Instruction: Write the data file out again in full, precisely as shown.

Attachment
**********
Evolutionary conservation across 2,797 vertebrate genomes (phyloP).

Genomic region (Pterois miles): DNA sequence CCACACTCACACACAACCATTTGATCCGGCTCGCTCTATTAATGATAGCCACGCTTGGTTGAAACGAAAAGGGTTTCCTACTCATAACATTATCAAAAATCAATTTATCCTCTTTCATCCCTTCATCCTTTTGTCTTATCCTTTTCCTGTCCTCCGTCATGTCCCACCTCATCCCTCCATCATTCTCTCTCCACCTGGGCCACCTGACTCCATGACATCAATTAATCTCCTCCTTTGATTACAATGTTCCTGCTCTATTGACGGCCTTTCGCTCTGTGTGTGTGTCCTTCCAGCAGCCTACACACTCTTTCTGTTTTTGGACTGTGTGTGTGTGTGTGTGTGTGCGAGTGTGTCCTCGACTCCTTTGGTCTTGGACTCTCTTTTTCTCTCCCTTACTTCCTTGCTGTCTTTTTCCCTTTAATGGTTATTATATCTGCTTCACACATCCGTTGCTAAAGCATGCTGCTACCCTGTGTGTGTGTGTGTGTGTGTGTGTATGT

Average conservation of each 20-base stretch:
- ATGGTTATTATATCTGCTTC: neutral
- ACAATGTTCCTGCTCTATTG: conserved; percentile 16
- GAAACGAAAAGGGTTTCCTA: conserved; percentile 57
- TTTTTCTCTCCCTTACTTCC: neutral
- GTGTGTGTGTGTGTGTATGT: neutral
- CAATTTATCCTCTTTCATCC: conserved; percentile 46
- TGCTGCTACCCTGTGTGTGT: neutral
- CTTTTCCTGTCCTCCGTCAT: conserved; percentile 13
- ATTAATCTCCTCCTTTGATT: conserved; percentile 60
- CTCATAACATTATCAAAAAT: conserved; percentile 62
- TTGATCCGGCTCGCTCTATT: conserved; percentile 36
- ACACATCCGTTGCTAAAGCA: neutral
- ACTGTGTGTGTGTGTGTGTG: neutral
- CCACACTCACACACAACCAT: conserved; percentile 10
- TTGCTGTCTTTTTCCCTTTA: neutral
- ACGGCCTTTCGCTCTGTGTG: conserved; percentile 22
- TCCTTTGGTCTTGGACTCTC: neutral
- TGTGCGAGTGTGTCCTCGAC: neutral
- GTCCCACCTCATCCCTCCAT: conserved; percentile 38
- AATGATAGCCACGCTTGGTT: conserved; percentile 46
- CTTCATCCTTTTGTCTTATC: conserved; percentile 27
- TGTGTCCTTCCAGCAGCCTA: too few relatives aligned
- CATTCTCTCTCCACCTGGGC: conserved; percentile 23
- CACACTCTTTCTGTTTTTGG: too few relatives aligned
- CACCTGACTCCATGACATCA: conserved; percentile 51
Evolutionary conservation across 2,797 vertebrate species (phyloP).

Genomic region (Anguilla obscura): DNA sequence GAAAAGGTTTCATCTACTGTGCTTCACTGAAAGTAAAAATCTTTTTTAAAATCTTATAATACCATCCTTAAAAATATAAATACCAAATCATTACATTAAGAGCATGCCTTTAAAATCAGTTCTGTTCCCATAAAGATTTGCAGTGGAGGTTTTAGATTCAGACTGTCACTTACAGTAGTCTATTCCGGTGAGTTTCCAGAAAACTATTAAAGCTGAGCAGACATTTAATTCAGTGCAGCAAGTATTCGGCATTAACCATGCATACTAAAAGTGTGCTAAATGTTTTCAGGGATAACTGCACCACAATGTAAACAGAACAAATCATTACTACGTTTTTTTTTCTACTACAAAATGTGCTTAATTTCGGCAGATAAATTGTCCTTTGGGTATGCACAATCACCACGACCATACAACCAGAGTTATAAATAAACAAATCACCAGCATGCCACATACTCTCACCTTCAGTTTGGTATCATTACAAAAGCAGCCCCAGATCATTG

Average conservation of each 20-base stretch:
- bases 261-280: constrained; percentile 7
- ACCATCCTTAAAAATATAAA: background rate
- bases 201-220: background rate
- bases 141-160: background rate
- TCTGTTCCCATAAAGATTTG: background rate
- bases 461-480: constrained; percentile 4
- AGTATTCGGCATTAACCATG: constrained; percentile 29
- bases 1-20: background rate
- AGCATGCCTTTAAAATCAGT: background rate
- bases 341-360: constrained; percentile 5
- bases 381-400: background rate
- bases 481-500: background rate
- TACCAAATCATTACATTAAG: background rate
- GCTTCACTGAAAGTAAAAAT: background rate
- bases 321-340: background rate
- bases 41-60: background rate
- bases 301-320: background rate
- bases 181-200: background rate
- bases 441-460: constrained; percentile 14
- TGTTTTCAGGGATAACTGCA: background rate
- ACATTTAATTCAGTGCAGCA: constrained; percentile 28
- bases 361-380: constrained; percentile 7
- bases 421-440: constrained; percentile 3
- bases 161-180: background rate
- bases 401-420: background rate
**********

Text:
Evolutionary conservation across 2,797 vertebrate genomes (phyloP).

Genomic region (Pterois miles): DNA sequence CCACACTCACACACAACCATTTGATCCGGCTCGCTCTATTAATGATAGCCACGCTTGGTTGAAACGAAAAGGGTTTCCTACTCATAACATTATCAAAAATCAATTTATCCTCTTTCATCCCTTCATCCTTTTGTCTTATCCTTTTCCTGTCCTCCGTCATGTCCCACCTCATCCCTCCATCATTCTCTCTCCACCTGGGCCACCTGACTCCATGACATCAATTAATCTCCTCCTTTGATTACAATGTTCCTGCTCTATTGACGGCCTTTCGCTCTGTGTGTGTGTCCTTCCAGCAGCCTACACACTCTTTCTGTTTTTGGACTGTGTGTGTGTGTGTGTGTGTGCGAGTGTGTCCTCGACTCCTTTGGTCTTGGACTCTCTTTTTCTCTCCCTTACTTCCTTGCTGTCTTTTTCCCTTTAATGGTTATTATATCTGCTTCACACATCCGTTGCTAAAGCATGCTGCTACCCTGTGTGTGTGTGTGTGTGTGTGTGTATGT

Average conservation of each 20-base stretch:
- ATGGTTATTATATCTGCTTC: neutral
- ACAATGTTCCTGCTCTATTG: conserved; percentile 16
- GAAACGAAAAGGGTTTCCTA: conserved; percentile 57
- TTTTTCTCTCCCTTACTTCC: neutral
- GTGTGTGTGTGTGTGTATGT: neutral
- CAATTTATCCTCTTTCATCC: conserved; percentile 46
- TGCTGCTACCCTGTGTGTGT: neutral
- CTTTTCCTGTCCTCCGTCAT: conserved; percentile 13
- ATTAATCTCCTCCTTTGATT: conserved; percentile 60
- CTCATAACATTATCAAAAAT: conserved; percentile 62
- TTGATCCGGCTCGCTCTATT: conserved; percentile 36
- ACACATCCGTTGCTAAAGCA: neutral
- ACTGTGTGTGTGTGTGTGTG: neutral
- CCACACTCACACACAACCAT: conserved; percentile 10
- TTGCTGTCTTTTTCCCTTTA: neutral
- ACGGCCTTTCGCTCTGTGTG: conserved; percentile 22
- TCCTTTGGTCTTGGACTCTC: neutral
- TGTGCGAGTGTGTCCTCGAC: neutral
- GTCCCACCTCATCCCTCCAT: conserved; percentile 38
- AATGATAGCCACGCTTGGTT: conserved; percentile 46
- CTTCATCCTTTTGTCTTATC: conserved; percentile 27
- TGTGTCCTTCCAGCAGCCTA: too few relatives aligned
- CATTCTCTCTCCACCTGGGC: conserved; percentile 23
- CACACTCTTTCTGTTTTTGG: too few relatives aligned
- CACCTGACTCCATGACATCA: conserved; percentile 51
Evolutionary conservation across 2,797 vertebrate species (phyloP).

Genomic region (Anguilla obscura): DNA sequence GAAAAGGTTTCATCTACTGTGCTTCACTGAAAGTAAAAATCTTTTTTAAAATCTTATAATACCATCCTTAAAAATATAAATACCAAATCATTACATTAAGAGCATGCCTTTAAAATCAGTTCTGTTCCCATAAAGATTTGCAGTGGAGGTTTTAGATTCAGACTGTCACTTACAGTAGTCTATTCCGGTGAGTTTCCAGAAAACTATTAAAGCTGAGCAGACATTTAATTCAGTGCAGCAAGTATTCGGCATTAACCATGCATACTAAAAGTGTGCTAAATGTTTTCAGGGATAACTGCACCACAATGTAAACAGAACAAATCATTACTACGTTTTTTTTTCTACTACAAAATGTGCTTAATTTCGGCAGATAAATTGTCCTTTGGGTATGCACAATCACCACGACCATACAACCAGAGTTATAAATAAACAAATCACCAGCATGCCACATACTCTCACCTTCAGTTTGGTATCATTACAAAAGCAGCCCCAGATCATTG

Average conservation of each 20-base stretch:
- bases 261-280: constrained; percentile 7
- ACCATCCTTAAAAATATAAA: background rate
- bases 201-220: background rate
- bases 141-160: background rate
- TCTGTTCCCATAAAGATTTG: background rate
- bases 461-480: constrained; percentile 4
- AGTATTCGGCATTAACCATG: constrained; percentile 29
- bases 1-20: background rate
- AGCATGCCTTTAAAATCAGT: background rate
- bases 341-360: constrained; percentile 5
- bases 381-400: background rate
- bases 481-500: background rate
- TACCAAATCATTACATTAAG: background rate
- GCTTCACTGAAAGTAAAAAT: background rate
- bases 321-340: background rate
- bases 41-60: background rate
- bases 301-320: background rate
- bases 181-200: background rate
- bases 441-460: constrained; percentile 14
- TGTTTTCAGGGATAACTGCA: background rate
- ACATTTAATTCAGTGCAGCA: constrained; percentile 28
- bases 361-380: constrained; percentile 7
- bases 421-440: constrained; percentile 3
- bases 161-180: background rate
- bases 401-420: background rate